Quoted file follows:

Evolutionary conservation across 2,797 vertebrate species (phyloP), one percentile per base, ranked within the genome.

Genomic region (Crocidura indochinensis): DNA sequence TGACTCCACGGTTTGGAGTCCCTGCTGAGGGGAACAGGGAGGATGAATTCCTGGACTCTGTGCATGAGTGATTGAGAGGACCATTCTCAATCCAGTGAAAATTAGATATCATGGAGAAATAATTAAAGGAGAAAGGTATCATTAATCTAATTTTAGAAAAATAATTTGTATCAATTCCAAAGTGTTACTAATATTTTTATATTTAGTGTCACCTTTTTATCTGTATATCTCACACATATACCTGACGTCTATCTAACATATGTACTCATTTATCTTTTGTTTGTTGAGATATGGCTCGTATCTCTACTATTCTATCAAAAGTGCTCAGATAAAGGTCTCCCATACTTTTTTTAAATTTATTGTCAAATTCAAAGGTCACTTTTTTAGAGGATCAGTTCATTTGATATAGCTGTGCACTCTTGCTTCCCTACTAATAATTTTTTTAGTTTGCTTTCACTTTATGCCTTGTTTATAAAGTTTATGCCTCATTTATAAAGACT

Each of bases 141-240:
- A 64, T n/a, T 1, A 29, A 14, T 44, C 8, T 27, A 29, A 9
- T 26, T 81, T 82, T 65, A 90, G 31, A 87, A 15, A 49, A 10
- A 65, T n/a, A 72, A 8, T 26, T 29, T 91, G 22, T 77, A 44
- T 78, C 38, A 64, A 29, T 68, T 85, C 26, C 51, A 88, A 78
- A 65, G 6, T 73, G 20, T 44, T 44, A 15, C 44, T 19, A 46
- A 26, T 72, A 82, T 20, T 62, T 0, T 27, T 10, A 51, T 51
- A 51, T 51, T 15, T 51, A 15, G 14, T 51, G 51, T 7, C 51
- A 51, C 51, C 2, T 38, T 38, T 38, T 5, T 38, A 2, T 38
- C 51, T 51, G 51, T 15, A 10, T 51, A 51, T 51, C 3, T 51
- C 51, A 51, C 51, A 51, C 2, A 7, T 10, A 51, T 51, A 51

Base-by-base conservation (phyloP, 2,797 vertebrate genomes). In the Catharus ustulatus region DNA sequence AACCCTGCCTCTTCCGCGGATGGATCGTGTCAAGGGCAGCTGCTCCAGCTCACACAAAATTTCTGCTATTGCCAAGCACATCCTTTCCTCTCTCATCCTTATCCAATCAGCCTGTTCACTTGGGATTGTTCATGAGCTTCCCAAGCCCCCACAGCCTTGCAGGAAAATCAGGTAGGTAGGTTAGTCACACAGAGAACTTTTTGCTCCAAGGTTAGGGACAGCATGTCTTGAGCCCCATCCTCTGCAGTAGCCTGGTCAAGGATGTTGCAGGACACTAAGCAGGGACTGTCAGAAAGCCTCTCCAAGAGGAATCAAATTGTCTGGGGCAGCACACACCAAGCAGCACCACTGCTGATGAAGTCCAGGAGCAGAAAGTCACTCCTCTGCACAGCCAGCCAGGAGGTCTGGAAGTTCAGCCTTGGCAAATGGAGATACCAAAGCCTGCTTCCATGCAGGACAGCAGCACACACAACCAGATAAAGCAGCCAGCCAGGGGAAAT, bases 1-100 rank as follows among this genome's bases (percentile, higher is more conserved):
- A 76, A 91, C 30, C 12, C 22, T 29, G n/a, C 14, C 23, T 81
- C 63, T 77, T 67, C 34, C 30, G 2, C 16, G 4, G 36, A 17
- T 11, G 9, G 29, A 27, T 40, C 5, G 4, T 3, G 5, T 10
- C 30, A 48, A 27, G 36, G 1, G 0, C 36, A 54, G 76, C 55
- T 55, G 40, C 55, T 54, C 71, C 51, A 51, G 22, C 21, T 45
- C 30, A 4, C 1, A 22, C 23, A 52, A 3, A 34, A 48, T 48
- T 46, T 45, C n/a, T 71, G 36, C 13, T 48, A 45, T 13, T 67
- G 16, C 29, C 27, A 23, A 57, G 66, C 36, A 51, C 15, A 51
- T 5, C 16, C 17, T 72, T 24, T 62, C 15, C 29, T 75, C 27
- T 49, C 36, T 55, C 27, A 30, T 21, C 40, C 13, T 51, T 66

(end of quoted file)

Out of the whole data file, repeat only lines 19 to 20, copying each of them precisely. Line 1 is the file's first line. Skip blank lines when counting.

- T 55, G 40, C 55, T 54, C 71, C 51, A 51, G 22, C 21, T 45
- C 30, A 4, C 1, A 22, C 23, A 52, A 3, A 34, A 48, T 48